Earth Day 2018
It's more like Earth Weekend. But if it was up to me, every day would be Earth Day. Or at least treat it like so. I don't know where I would be without this colorful earth and everything in it. Obviously not alive, and probably mere space dust.
I had the chance to summit East St. Mary’s Peak in the Missions, then fly over the Rocky Mountain Front a day later. While all of this was going on, I was asked why do I like hiking- so in addressing this question I think the reason why I hike, is that I actually really don’t like it. It’s rough mentally and physically, breaking down your body consistently. Waking up to the hairs on your skin sticking up because you realize you’re 50 miles somewhere in the backcountry, where anything could happen.
And I think that’s why I do it. You can see more of the world then where your car can take you- where the reward is so satisfactory. It forces you to be in your head constantly without anyone else’s vision of who they think you should be/act. Something that’s so simplistically raw, while walking towards whoever you want to be. It’s quite an undeniable feeling that would take years to try and explain further.
We started the morning off with annoying alarm clock sounds at 4 AM, and a cheap latte from one of the kiosks in Missoula- which was an okay latte, not the best. But we were excited to meet Chris and Caleb (Chris being our mountain guide and Caleb being his friend) at the end of Orange Street and hopefully get this show on the road.
We finally got to the trailhead around 7 am and started hiking right away. The beginning was pretty steep- and the end was even steeper. I started sweating probably 5 minutes into the hike, and it continued until the end. It was pretty funny because Caleb kept cracking dad jokes- more jokes came when we all started to get frustrated and tired, which made the trip even better.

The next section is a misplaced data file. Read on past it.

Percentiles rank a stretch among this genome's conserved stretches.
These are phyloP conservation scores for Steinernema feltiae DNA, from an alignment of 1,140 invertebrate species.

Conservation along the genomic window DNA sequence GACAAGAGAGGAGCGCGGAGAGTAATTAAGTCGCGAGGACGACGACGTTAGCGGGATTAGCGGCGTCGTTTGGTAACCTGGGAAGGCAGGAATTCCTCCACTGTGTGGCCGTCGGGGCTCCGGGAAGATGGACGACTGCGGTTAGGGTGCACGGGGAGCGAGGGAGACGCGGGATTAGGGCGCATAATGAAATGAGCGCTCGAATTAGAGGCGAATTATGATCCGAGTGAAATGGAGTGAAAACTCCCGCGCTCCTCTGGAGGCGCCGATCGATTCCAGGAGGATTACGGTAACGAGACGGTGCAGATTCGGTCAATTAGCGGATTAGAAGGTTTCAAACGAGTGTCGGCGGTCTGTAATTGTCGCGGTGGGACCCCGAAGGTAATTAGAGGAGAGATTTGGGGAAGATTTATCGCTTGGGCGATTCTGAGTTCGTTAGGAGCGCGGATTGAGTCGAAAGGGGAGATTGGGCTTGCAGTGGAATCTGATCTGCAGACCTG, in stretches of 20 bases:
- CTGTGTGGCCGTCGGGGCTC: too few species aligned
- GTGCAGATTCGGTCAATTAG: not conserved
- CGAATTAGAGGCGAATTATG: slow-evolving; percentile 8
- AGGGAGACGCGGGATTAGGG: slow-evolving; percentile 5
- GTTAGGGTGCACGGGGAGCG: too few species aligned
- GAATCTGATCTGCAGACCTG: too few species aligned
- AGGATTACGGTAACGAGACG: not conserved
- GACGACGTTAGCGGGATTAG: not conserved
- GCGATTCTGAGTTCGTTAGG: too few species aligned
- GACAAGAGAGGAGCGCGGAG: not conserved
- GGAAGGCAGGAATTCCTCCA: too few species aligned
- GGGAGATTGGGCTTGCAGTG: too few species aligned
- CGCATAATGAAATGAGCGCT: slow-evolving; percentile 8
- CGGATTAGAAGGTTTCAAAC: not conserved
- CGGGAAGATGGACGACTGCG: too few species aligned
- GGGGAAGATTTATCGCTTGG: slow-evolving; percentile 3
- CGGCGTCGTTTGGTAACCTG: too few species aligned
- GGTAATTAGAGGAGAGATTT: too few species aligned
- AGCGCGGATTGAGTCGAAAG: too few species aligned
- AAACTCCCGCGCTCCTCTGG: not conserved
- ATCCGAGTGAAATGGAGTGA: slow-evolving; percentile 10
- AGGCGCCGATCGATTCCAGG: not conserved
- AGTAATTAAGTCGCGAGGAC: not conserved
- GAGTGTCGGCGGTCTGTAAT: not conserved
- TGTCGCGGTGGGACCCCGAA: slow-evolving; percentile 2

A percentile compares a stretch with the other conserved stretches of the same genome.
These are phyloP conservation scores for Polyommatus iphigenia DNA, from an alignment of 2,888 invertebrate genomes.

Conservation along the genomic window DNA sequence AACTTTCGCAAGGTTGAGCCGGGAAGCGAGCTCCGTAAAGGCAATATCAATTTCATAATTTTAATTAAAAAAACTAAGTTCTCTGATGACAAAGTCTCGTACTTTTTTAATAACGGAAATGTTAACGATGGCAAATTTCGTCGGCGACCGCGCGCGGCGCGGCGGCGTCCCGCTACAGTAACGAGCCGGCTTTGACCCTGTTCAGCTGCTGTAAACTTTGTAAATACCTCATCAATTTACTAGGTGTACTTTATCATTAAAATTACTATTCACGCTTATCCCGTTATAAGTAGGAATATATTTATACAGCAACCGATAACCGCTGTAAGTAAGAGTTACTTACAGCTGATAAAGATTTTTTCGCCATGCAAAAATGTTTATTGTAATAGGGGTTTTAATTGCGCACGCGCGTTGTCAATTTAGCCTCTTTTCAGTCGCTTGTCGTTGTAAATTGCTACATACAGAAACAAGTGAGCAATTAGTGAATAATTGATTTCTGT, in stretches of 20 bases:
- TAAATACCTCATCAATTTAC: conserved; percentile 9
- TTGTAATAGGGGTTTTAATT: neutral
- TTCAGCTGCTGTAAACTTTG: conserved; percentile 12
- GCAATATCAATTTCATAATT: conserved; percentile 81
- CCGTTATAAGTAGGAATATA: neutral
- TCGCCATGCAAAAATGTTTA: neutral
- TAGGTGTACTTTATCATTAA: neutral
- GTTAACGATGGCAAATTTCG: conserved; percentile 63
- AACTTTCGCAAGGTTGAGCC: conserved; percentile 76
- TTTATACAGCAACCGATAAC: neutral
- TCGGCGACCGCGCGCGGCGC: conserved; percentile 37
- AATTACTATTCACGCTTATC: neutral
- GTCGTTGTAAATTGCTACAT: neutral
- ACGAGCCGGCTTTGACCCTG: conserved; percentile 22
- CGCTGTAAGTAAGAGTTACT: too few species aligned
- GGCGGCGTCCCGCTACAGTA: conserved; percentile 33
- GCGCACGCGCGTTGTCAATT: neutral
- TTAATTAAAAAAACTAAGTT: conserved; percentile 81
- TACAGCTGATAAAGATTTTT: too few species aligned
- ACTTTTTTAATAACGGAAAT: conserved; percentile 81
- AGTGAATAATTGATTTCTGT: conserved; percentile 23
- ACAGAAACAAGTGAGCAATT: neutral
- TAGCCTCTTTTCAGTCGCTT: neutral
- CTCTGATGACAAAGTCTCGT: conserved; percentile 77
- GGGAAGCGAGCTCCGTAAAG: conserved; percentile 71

When you have a collective energy, or maybe just that one person that makes everyone smile and laugh about anything- really is what hiking in a group should be all about. Ya, nature is great, and views are awesome, but without some whole-hearted fun and joking around, it can really make the trip go on forever, and in a bad way.
When I could finally see Greywolf Peak, I was automatically drawn to this idea of being absolutely intertwined with these mountains. To think what would it be like to live amongst these giants that held so much of my attention- over the pain my feet were currently going through. I've never seen a beast quite like that. It was inspiring to say the least.
Overall, the trip was amazing, the hike was very intense. A short distance but very, very hard. But in the best ways.
24 hours later-
I found myself flying again. This time, I had the whole backseat to myself. I saw the sleeping giant ahead through the window, as we took off. Nerves settled in after the small wheels finally let go of the earth. I've been here before. Not quite anywhere in particular, but this plane, hovering over this same land. White, speckled with trees and such things. Things that roamed the earth, and things that stood still in such a beautiful silence. I fell silent too. Drifting I guess, listening to the engines rumble. And thinking back to the last time I felt this way. It's been almost two years.
I couldn't quite grasp that I was thousands of feet up in the air. There's power to feeling like this. Looking down like the billboard in The Great Gatsby- Gods eyes, right? Holy shit, I love the metaphors and symbolism in that book. I love shit that means other, deeper shit. Haha, but I felt so alive in this little plane. Just so in love with whatever I could think of.
Damn, what a beautiful world.
And with that final thought- cheers. And happy Earth day.